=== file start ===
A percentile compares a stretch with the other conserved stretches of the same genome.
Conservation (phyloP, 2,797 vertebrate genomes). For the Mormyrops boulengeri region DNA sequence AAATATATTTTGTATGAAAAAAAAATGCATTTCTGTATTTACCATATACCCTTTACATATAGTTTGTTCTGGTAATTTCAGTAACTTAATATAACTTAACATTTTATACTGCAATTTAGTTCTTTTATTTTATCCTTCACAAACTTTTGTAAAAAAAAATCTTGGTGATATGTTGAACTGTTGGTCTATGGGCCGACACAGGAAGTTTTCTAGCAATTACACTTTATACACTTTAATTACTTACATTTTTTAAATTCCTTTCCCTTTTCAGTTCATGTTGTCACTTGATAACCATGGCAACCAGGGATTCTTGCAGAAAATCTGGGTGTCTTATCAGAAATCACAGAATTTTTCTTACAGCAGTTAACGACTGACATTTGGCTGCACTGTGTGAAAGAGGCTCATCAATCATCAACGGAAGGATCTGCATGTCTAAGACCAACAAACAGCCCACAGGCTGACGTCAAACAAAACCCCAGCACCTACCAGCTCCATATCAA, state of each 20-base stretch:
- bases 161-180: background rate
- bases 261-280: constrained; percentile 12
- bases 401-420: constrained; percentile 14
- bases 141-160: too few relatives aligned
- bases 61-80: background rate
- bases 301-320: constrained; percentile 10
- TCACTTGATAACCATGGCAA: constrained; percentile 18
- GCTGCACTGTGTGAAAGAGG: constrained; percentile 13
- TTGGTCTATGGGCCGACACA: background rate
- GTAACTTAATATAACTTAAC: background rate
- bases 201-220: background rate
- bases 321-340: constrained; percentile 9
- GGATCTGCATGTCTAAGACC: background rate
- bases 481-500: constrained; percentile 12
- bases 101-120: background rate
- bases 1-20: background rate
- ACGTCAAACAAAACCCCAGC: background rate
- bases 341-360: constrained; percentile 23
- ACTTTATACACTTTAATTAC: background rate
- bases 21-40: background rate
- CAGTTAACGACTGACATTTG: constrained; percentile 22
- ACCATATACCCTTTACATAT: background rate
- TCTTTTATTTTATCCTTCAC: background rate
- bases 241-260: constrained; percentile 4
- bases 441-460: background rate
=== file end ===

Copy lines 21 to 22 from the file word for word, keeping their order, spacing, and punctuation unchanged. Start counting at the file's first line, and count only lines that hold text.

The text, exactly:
- ACTTTATACACTTTAATTAC: background rate
- bases 21-40: background rate